BlackArt Durham: A Celebration of Black Excellence
BY OYINDA AJASA
March 14, 2018
The sound of laughter and chatter resonates in the atrium. Colorful artwork is displayed throughout the hallways. The static of the speaker and the melodic lyrics of poetry fill the air. This is the BlackArt Durham Festival, and this is DSA’s third year hosting it.
With the diverse backgrounds of students at DSA, it makes sense to have different festivals celebrating these cultures. The BlackArt Durham Festival at DSA is a way for students, families, and staff to celebrate the creative genius of black students. With a one-man show by actor Mike Wiley, student performances, and a play about Race in American education, the program of the festival was exciting and creative.
The two student leaders for the event are Zoe Thompson and Tabatha Radaker. They have been leading the event for the past three years. They came up to Mr. Donaldson with the idea because they wanted to increase exposure to the achievements of African American students to those at DSA.
“Zoe and I have been so excited to do this for three years now. Every year it is just so moving to see people come out just to see what we do with the festival and what we have here at DSA,” Tabatha Radaker, senior, said.
Part of the significance of having the Black History Month Festival is to acknowledge and celebrate some of the inspiring and influential things that Black Americans have accomplished in the U.S.
“The achievements made by Black Americans are not recognized enough. I feel that students learn the same Black activists in school every year. The curriculum does not provide students with enough information about Black History. For students to learn about Black History, the student has to read it on social media or research it themselves. So, when I see the festival, it makes me appreciate how much light these contributions bring to inform and celebrate the achievements,” Nia Applewhite, senior, stated.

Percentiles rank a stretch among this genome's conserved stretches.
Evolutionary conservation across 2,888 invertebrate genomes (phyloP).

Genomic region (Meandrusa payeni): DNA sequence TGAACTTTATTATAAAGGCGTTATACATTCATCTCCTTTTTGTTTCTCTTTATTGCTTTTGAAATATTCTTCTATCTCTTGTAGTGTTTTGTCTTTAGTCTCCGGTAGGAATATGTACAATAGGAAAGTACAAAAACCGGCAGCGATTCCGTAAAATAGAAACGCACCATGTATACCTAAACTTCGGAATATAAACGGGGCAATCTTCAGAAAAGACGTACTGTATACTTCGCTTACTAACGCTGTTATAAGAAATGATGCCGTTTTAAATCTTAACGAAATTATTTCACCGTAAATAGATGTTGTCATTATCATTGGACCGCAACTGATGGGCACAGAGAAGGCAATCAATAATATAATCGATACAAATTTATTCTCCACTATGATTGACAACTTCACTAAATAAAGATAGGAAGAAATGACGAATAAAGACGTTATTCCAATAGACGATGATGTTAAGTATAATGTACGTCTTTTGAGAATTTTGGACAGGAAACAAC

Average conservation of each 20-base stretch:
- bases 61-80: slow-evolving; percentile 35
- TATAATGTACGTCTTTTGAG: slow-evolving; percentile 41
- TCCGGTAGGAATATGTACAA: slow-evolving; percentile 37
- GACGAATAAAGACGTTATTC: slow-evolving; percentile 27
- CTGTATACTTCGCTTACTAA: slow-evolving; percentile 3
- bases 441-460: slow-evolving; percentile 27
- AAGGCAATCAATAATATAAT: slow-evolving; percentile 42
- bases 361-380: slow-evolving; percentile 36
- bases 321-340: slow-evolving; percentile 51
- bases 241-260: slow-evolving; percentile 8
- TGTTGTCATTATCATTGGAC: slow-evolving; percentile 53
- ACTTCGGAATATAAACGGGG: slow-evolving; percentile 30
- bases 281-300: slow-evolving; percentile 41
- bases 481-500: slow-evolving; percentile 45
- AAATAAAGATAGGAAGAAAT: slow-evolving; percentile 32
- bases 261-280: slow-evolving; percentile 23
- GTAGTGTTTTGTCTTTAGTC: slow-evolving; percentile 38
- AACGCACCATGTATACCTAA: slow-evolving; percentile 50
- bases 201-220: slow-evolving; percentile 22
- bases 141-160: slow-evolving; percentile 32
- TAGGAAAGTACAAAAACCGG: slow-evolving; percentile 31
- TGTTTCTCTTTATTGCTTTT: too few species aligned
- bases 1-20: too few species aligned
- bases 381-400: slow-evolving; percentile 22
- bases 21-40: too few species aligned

Students and clubs at DSA are showcasing their art and talent at the festival. Young People Unite held a discussion about Race in American Education, and how to improve access and achievement for African American students in school.
“The role of YPU was to provide the audience with various perspectives of Race in Education. The importance was to make the audience aware of the social issues that are happening in the school system that students, teachers, and administrators witness and experience. The discussion really engaged the audience where most people had a similar perspective on the topic. So, when I saw people's reactions afterwards, they looked observant then that made my reaction impressed because that's the feeling that I was aiming for,” Nia Applewhite commented.
After Tabatha and Zoe leave for college, the future of the festival is unclear, but with the devoted students at DSA, the festival will for sure be continued.
“I have people in mind that will take over the festival in the future. I know that BlackArt Durham is far from finished.” Tabatha Radaker concluded.
Photos by Oyinda Ajasa